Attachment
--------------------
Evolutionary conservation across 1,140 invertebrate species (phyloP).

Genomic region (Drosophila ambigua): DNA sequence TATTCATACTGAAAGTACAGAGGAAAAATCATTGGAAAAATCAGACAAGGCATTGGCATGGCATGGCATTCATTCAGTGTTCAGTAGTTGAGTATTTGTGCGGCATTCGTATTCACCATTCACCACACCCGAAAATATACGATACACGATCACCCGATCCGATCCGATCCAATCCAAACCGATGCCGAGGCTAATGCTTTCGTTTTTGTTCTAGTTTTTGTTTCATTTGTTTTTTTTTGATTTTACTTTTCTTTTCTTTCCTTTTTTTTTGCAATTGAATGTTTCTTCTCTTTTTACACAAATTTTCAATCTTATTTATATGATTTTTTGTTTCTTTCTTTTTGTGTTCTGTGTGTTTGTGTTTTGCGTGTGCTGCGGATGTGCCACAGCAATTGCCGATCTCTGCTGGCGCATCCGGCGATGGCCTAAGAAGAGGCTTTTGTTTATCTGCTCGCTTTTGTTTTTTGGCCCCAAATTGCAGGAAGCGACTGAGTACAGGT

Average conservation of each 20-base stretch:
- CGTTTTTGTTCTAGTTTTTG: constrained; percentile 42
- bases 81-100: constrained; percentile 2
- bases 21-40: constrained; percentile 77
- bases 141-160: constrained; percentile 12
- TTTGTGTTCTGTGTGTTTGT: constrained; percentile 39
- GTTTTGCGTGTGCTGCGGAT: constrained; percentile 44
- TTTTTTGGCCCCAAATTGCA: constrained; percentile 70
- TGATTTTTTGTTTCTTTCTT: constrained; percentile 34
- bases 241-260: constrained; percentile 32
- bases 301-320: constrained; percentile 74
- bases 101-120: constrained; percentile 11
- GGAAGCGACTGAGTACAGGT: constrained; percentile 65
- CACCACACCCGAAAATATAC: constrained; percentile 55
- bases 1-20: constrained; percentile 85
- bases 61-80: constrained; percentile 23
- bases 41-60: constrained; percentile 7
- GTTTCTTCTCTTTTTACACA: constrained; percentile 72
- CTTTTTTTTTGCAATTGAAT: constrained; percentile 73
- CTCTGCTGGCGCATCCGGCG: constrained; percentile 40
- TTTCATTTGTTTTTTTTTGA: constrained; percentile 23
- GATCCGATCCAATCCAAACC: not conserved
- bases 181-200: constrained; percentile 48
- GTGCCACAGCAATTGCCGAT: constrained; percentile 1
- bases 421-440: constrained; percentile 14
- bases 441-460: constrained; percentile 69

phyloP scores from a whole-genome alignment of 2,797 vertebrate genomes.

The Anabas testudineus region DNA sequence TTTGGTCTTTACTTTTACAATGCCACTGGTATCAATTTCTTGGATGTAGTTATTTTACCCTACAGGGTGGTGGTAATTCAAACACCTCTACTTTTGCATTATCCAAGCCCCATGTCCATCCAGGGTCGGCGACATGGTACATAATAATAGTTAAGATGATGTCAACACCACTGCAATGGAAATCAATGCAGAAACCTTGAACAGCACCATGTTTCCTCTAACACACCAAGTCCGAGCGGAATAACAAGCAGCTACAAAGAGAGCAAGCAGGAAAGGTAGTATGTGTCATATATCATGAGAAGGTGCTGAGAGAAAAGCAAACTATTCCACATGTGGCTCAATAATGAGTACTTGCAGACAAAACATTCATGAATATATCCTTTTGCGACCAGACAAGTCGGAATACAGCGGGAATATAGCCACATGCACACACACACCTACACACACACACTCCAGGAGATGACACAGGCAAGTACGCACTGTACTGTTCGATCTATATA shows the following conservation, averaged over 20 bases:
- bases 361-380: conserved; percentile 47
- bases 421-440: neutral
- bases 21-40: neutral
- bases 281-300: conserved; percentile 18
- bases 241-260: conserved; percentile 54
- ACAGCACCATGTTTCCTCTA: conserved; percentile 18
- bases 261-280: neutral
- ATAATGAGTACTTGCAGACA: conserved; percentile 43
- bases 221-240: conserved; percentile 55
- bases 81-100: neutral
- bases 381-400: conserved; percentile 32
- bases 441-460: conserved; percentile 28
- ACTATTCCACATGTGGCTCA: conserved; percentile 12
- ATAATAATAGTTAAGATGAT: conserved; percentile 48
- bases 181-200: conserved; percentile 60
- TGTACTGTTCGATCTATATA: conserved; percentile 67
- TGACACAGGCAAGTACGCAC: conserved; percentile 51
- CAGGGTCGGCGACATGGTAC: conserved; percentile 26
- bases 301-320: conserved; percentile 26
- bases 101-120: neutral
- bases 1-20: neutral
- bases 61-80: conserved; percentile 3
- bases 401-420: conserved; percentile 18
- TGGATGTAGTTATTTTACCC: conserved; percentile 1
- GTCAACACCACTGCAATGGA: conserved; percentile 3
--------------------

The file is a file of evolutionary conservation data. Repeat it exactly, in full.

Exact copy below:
Evolutionary conservation across 1,140 invertebrate species (phyloP).

Genomic region (Drosophila ambigua): DNA sequence TATTCATACTGAAAGTACAGAGGAAAAATCATTGGAAAAATCAGACAAGGCATTGGCATGGCATGGCATTCATTCAGTGTTCAGTAGTTGAGTATTTGTGCGGCATTCGTATTCACCATTCACCACACCCGAAAATATACGATACACGATCACCCGATCCGATCCGATCCAATCCAAACCGATGCCGAGGCTAATGCTTTCGTTTTTGTTCTAGTTTTTGTTTCATTTGTTTTTTTTTGATTTTACTTTTCTTTTCTTTCCTTTTTTTTTGCAATTGAATGTTTCTTCTCTTTTTACACAAATTTTCAATCTTATTTATATGATTTTTTGTTTCTTTCTTTTTGTGTTCTGTGTGTTTGTGTTTTGCGTGTGCTGCGGATGTGCCACAGCAATTGCCGATCTCTGCTGGCGCATCCGGCGATGGCCTAAGAAGAGGCTTTTGTTTATCTGCTCGCTTTTGTTTTTTGGCCCCAAATTGCAGGAAGCGACTGAGTACAGGT

Average conservation of each 20-base stretch:
- CGTTTTTGTTCTAGTTTTTG: constrained; percentile 42
- bases 81-100: constrained; percentile 2
- bases 21-40: constrained; percentile 77
- bases 141-160: constrained; percentile 12
- TTTGTGTTCTGTGTGTTTGT: constrained; percentile 39
- GTTTTGCGTGTGCTGCGGAT: constrained; percentile 44
- TTTTTTGGCCCCAAATTGCA: constrained; percentile 70
- TGATTTTTTGTTTCTTTCTT: constrained; percentile 34
- bases 241-260: constrained; percentile 32
- bases 301-320: constrained; percentile 74
- bases 101-120: constrained; percentile 11
- GGAAGCGACTGAGTACAGGT: constrained; percentile 65
- CACCACACCCGAAAATATAC: constrained; percentile 55
- bases 1-20: constrained; percentile 85
- bases 61-80: constrained; percentile 23
- bases 41-60: constrained; percentile 7
- GTTTCTTCTCTTTTTACACA: constrained; percentile 72
- CTTTTTTTTTGCAATTGAAT: constrained; percentile 73
- CTCTGCTGGCGCATCCGGCG: constrained; percentile 40
- TTTCATTTGTTTTTTTTTGA: constrained; percentile 23
- GATCCGATCCAATCCAAACC: not conserved
- bases 181-200: constrained; percentile 48
- GTGCCACAGCAATTGCCGAT: constrained; percentile 1
- bases 421-440: constrained; percentile 14
- bases 441-460: constrained; percentile 69

phyloP scores from a whole-genome alignment of 2,797 vertebrate genomes.

The Anabas testudineus region DNA sequence TTTGGTCTTTACTTTTACAATGCCACTGGTATCAATTTCTTGGATGTAGTTATTTTACCCTACAGGGTGGTGGTAATTCAAACACCTCTACTTTTGCATTATCCAAGCCCCATGTCCATCCAGGGTCGGCGACATGGTACATAATAATAGTTAAGATGATGTCAACACCACTGCAATGGAAATCAATGCAGAAACCTTGAACAGCACCATGTTTCCTCTAACACACCAAGTCCGAGCGGAATAACAAGCAGCTACAAAGAGAGCAAGCAGGAAAGGTAGTATGTGTCATATATCATGAGAAGGTGCTGAGAGAAAAGCAAACTATTCCACATGTGGCTCAATAATGAGTACTTGCAGACAAAACATTCATGAATATATCCTTTTGCGACCAGACAAGTCGGAATACAGCGGGAATATAGCCACATGCACACACACACCTACACACACACACTCCAGGAGATGACACAGGCAAGTACGCACTGTACTGTTCGATCTATATA shows the following conservation, averaged over 20 bases:
- bases 361-380: conserved; percentile 47
- bases 421-440: neutral
- bases 21-40: neutral
- bases 281-300: conserved; percentile 18
- bases 241-260: conserved; percentile 54
- ACAGCACCATGTTTCCTCTA: conserved; percentile 18
- bases 261-280: neutral
- ATAATGAGTACTTGCAGACA: conserved; percentile 43
- bases 221-240: conserved; percentile 55
- bases 81-100: neutral
- bases 381-400: conserved; percentile 32
- bases 441-460: conserved; percentile 28
- ACTATTCCACATGTGGCTCA: conserved; percentile 12
- ATAATAATAGTTAAGATGAT: conserved; percentile 48
- bases 181-200: conserved; percentile 60
- TGTACTGTTCGATCTATATA: conserved; percentile 67
- TGACACAGGCAAGTACGCAC: conserved; percentile 51
- CAGGGTCGGCGACATGGTAC: conserved; percentile 26
- bases 301-320: conserved; percentile 26
- bases 101-120: neutral
- bases 1-20: neutral
- bases 61-80: conserved; percentile 3
- bases 401-420: conserved; percentile 18
- TGGATGTAGTTATTTTACCC: conserved; percentile 1
- GTCAACACCACTGCAATGGA: conserved; percentile 3